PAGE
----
PESHAWAR: More than 50 per cent women’s reserved seats in the province will remain vacant as conservative norms obstructed women from taking part in the by-polls.
The NWFP is generally regarded as a conservative region where religious and tribal leaders have always been averse to women participation in politics.
The schedule for filing nomination papers was March 3, 4 and 5, which was later extended to March 8. As the last date for submission of papers is already over and lists of candidate, after withdrawal of papers till Tuesday, will be finalized today (Wednesday), the Election Commission should take notice of the dismal situation in the province.
Official data shows that no nomination papers were filed on 1,096 seats out of the total 1,953 women vacant seats in the 24 districts of the NWFP. Only Tank district has the distinction where women filed nomination papers on all the 30 vacant seats.
The situation is worst in the remote Kohistan and Dir Lower districts where not a single woman submitted nomination papers. In Kohistan 228, and in Dir 196 seats reserved for women are lying vacant and will remain so.
In Dir Upper district 101 seats, Batagram 100, Mardan 77, Swabi 76, Peshawar 72, Bannu 60, Mansehra 45, Swat 19, Hangu 17, 15 each in Shangla and Haripur, D I Khan 12, Kohat 9, 8 each in Abbottabad and Malakand, Buner 7, Charsadda 6, Nowshera 5, Chitral 4, and one seat Karak went uncontested.
Aurat Foundation, an NGO working for women rights, has cited verbal understanding of political leaders in parts of the province to bar women from contesting polls and non-cooperation of returning officers who not keeping in mind local traditions asked women candidates to appear in person during scrutiny of their papers.
In Dir lower district, local leaders of Pakistan People’s Party Parliamentarians, Pakistan People’s Party (Sherpao), Pakistan Muslim League (Nawaz), Awami National Party, and Jamaat-e-Islami reached a verbal understanding for not allowing women to contest the local bodies by-polls.
In Chinglay Union Council of Buner district, union council nazim and other male members of the UC did not allow women to contest the by-polls. In Mardan and Batagram, the staff of returning officers demanded fard (land-owning documents) from those women who wanted to file papers against the vacant seats for peasants/workers.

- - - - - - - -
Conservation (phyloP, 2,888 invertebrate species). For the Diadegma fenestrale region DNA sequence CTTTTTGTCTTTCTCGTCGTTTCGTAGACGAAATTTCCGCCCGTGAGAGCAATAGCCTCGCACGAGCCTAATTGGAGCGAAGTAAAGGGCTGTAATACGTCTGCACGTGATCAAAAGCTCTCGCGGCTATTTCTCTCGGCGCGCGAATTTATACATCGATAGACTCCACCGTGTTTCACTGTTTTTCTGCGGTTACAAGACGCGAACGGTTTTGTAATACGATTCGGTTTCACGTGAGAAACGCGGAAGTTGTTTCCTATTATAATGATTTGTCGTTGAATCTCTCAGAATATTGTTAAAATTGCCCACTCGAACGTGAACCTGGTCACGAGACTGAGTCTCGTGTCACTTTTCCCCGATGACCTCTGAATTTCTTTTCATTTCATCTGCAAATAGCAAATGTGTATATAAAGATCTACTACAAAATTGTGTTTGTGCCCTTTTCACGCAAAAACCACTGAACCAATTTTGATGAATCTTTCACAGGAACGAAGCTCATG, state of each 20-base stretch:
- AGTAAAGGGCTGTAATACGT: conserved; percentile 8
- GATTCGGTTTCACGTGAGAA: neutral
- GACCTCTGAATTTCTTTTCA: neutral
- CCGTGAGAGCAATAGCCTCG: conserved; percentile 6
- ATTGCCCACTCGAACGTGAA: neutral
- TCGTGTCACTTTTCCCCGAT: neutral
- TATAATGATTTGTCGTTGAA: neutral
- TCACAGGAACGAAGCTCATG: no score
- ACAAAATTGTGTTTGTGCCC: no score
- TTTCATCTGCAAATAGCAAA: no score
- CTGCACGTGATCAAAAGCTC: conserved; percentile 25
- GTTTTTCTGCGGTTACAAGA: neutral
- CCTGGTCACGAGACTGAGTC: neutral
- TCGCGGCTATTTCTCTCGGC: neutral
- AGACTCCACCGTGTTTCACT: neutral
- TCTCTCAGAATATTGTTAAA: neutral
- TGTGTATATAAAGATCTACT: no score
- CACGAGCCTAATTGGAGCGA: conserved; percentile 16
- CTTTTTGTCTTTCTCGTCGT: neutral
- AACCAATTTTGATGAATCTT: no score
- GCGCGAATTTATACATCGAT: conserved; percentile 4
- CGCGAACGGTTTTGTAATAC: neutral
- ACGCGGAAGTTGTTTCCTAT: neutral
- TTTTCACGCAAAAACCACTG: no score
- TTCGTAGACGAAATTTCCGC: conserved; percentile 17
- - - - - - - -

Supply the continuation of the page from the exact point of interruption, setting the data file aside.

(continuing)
In some places, the returning officers did not accept the electoral rolls 2002 and demanded from the candidates to submit the voters’ registration number prepared under the 2001 rolls. For example, in Mardan, the nomination papers of Ms Khalida Iqbal, wife of Shafiqur Rehman, serial no 426, household no 2002-23830, Ms Shoauhri Begum, wife of Mohammad Touraez Khan, serial number 283, household no 2002, and Ms Mun Bati wife of Musafir Khan, a resident of Samarkand Village, household no 723, were not accepted on the same grounds.
In certain areas, particularly Upper Dir, Batgram and Hangu, women candidates were asked to appear in person during scrutiny of their nomination papers. Keeping in view the socio-cultural constrains and the resistance from the conservative elements, it is not possible for women candidates to meet this condition.
It merits a mention here that two years back leaders of some political parties in Mardan and Swabi districts signed an agreement to keep women out of local government elections. Later, some women seeking remedy from the tribal and conservative religious mindset filed a writ petition in the Peshawar High Court. The petition is still pending before the high court.
Source: The News